October 21, 2016

Whenever I see a Sunrise, I Remember how the Buddha achieved Enlightenment.

Ashley Medley author's own

I woke up at 4:30 a.m. to see the sunrise over Angkor Wat in Cambodia.

Whenever I get to watch a sunrise, I think of the Buddha’s story.

When the Buddha (or at the time, he was still Siddhartha) was meditating under the Bodhi tree, he was visited in the night by Mara, the God of greed, hate and delusion. Mara attacked Siddhartha with spears and arrows all night long, but each one turned to a flower petal as it hit him. He met each energy with presence, investigation, compassion and equanimity. As the sun rose, he was surrounded by flower petals. Then Mara brought out the greatest weapon—doubt.

Doubt says, “I don’t have it in me. I can’t do this. There is something so fundamentally wrong with me or unworthy, unlovable about me that this won’t work.” Doubt says, “Others can, I cannot.”

Mara said to Siddhartha, “Who do you think you are?”

At that moment, Siddhartha called out to the Earth Goddess by putting his hand on the ground. He took refuge.

And that is the moment Siddhartha Gautama became the enlightened Buddha.

Whenever I struggle with feelings of unworthiness, not enough-ness or self-doubt, I try to call up this image of the Buddha waking up surrounded by flower petals.

I was thinking of this (but mostly about coffee) riding to the temples in the dark that morning.

We all hear the Mara voice constantly. While traveling, I had the chance to actually listen and respond with gentle curiosity to my sense of unworthiness. Leading up to my trip throughout southeast Asia, I was met with this internal Mara voice. I actually took great comfort in having trip insurance believing if I wanted to, I could cancel the whole thing any minute.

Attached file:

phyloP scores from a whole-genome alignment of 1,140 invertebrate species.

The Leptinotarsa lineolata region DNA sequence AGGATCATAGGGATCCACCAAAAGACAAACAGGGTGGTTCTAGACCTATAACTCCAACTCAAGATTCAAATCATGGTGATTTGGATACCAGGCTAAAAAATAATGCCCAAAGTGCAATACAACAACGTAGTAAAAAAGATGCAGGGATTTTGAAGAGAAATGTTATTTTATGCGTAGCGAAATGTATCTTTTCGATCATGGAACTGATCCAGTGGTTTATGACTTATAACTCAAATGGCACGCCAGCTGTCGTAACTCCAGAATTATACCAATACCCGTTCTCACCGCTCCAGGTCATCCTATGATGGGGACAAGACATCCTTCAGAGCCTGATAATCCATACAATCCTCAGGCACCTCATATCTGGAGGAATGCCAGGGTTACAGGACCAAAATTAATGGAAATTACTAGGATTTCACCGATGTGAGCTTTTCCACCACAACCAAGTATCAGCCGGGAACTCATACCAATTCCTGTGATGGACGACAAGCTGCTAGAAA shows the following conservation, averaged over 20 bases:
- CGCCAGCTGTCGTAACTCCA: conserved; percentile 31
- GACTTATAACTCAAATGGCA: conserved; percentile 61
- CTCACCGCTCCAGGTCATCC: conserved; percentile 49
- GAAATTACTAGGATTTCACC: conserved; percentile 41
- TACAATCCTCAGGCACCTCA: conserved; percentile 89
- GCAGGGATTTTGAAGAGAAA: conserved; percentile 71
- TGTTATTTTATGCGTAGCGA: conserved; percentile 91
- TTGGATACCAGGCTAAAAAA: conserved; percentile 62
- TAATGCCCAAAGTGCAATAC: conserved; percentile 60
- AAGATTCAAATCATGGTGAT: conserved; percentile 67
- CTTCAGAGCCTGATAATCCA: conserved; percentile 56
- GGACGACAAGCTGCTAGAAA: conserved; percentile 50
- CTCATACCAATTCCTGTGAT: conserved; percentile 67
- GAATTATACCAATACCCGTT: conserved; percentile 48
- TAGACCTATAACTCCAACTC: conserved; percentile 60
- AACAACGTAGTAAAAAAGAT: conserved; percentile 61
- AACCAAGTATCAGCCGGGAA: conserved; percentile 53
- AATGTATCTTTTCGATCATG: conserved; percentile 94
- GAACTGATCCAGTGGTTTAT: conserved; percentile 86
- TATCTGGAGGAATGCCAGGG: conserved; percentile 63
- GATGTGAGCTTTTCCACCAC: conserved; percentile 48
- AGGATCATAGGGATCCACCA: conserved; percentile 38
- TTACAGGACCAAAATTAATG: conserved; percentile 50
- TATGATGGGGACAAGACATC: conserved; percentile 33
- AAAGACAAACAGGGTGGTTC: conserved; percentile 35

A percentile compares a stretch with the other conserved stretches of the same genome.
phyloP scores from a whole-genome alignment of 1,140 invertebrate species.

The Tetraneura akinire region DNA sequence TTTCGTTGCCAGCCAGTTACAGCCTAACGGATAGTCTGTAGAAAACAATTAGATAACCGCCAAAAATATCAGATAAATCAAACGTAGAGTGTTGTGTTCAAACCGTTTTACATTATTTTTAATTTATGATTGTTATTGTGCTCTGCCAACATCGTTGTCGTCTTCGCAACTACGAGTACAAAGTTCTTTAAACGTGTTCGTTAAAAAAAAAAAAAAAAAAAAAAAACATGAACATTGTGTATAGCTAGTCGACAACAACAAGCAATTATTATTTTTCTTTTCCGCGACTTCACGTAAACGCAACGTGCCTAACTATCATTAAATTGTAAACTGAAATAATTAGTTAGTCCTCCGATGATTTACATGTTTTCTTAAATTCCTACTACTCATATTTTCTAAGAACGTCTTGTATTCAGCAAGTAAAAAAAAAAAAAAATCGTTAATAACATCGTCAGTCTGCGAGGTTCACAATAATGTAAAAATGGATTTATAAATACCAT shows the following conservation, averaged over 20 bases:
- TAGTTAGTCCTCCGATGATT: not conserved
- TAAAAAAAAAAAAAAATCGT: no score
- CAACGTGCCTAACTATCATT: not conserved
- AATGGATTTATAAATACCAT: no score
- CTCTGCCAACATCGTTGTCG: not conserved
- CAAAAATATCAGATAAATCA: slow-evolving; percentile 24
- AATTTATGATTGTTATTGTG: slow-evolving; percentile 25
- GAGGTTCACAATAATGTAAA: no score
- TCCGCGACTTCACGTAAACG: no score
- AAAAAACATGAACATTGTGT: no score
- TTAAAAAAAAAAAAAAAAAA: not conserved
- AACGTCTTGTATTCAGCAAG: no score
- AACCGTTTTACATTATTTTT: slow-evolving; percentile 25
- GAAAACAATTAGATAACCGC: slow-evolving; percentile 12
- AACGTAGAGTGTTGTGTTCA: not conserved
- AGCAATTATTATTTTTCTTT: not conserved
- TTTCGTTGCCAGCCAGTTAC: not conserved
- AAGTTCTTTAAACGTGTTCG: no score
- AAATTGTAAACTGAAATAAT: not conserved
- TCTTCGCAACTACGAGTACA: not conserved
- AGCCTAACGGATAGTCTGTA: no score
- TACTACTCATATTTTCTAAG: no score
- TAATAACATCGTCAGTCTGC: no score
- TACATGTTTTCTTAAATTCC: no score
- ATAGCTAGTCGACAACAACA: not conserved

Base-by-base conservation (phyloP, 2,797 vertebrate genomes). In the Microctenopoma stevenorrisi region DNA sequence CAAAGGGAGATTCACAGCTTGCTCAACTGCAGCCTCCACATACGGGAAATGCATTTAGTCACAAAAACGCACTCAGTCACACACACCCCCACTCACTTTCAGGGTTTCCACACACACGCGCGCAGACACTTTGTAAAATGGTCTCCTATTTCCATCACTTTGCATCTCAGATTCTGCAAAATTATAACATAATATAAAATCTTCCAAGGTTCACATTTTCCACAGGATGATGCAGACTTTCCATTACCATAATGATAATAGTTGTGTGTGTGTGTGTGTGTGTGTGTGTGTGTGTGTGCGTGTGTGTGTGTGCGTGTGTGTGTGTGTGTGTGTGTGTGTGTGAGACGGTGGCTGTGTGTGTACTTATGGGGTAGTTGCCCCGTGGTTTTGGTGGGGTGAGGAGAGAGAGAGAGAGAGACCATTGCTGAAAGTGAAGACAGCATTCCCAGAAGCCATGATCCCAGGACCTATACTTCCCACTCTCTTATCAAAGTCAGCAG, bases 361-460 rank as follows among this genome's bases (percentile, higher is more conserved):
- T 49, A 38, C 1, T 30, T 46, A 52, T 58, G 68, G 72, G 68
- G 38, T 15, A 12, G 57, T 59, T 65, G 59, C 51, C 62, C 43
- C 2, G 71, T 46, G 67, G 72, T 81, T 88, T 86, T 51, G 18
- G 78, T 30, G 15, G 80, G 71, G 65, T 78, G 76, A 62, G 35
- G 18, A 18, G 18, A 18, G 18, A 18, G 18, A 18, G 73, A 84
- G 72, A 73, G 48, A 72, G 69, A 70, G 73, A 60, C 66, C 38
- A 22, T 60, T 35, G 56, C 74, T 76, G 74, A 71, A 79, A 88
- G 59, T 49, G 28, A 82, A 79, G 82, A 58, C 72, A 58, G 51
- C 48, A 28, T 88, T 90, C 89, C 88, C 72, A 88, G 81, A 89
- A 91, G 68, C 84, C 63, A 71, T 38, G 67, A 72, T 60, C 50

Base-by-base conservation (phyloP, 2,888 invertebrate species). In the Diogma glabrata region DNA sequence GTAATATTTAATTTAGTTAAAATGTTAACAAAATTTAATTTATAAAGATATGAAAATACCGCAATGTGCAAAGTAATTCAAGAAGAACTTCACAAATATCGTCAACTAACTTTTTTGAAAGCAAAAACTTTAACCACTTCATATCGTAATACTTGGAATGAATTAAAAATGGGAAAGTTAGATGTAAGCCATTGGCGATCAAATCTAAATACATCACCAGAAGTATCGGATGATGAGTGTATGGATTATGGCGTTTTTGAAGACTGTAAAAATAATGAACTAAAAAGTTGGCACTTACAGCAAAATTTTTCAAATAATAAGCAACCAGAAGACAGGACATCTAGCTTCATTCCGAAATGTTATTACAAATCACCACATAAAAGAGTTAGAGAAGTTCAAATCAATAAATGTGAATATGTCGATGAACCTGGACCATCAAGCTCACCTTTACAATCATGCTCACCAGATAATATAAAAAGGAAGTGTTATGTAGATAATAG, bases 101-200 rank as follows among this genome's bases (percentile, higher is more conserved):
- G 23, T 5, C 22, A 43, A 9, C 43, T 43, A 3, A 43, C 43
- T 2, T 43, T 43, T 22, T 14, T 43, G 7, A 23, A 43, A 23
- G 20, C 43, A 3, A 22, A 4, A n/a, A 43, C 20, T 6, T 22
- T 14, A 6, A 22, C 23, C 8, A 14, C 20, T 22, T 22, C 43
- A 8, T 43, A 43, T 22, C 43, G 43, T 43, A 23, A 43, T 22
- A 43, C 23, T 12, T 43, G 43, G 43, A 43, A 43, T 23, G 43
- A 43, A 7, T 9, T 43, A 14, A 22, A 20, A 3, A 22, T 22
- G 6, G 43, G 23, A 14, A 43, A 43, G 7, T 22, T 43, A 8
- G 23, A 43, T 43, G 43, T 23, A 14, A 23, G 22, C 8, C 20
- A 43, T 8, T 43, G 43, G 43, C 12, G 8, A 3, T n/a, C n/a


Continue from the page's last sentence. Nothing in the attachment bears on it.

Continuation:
The voice that says I’m not _______ enough for anything.

To travel on my own.
To be in a healthy relationship.
To have a fulfilling career.
To enjoy a beautiful sunrise.
To grieve a loss.
To enjoy loving connection.

It sounds exactly like Mara.

Leading up to this trip I constantly heard, “Who do you think you are that you can go to Southeast Asia all by yourself? Other people do these things. Not you. You’re different. You’ll get lost or sick. You can’t do this.”

After I got my ticket to the temples, the sky was already hot pink. I was so excited that I struggled to really stay in the moment. Even as I sat there, gently watching the sunrise, I had to fight this feeling of scarcity. That this moment was not enough.

I do this all the time. We all do.

This is why I take so much refuge in meditation. It’s all about this moment.

Now this moment.
Now this moment.
Now this moment.

It’s every moment. The good, the bad, the pain, the fear, the hilarious, the loss, the joy and the heartbreakingly vulnerable. Let it come and let it pass. Nothing is permanent and everything inside this moment will all pass.

I sat down on the steps leading down to the water, overlooking the west side of Angkor Wat. The sun was just about to come over the horizon.

I thought, “This moment. Now, this moment.”


Author: Ashley Medley

Image: Author’s own

Editor: Sara Kärpänen

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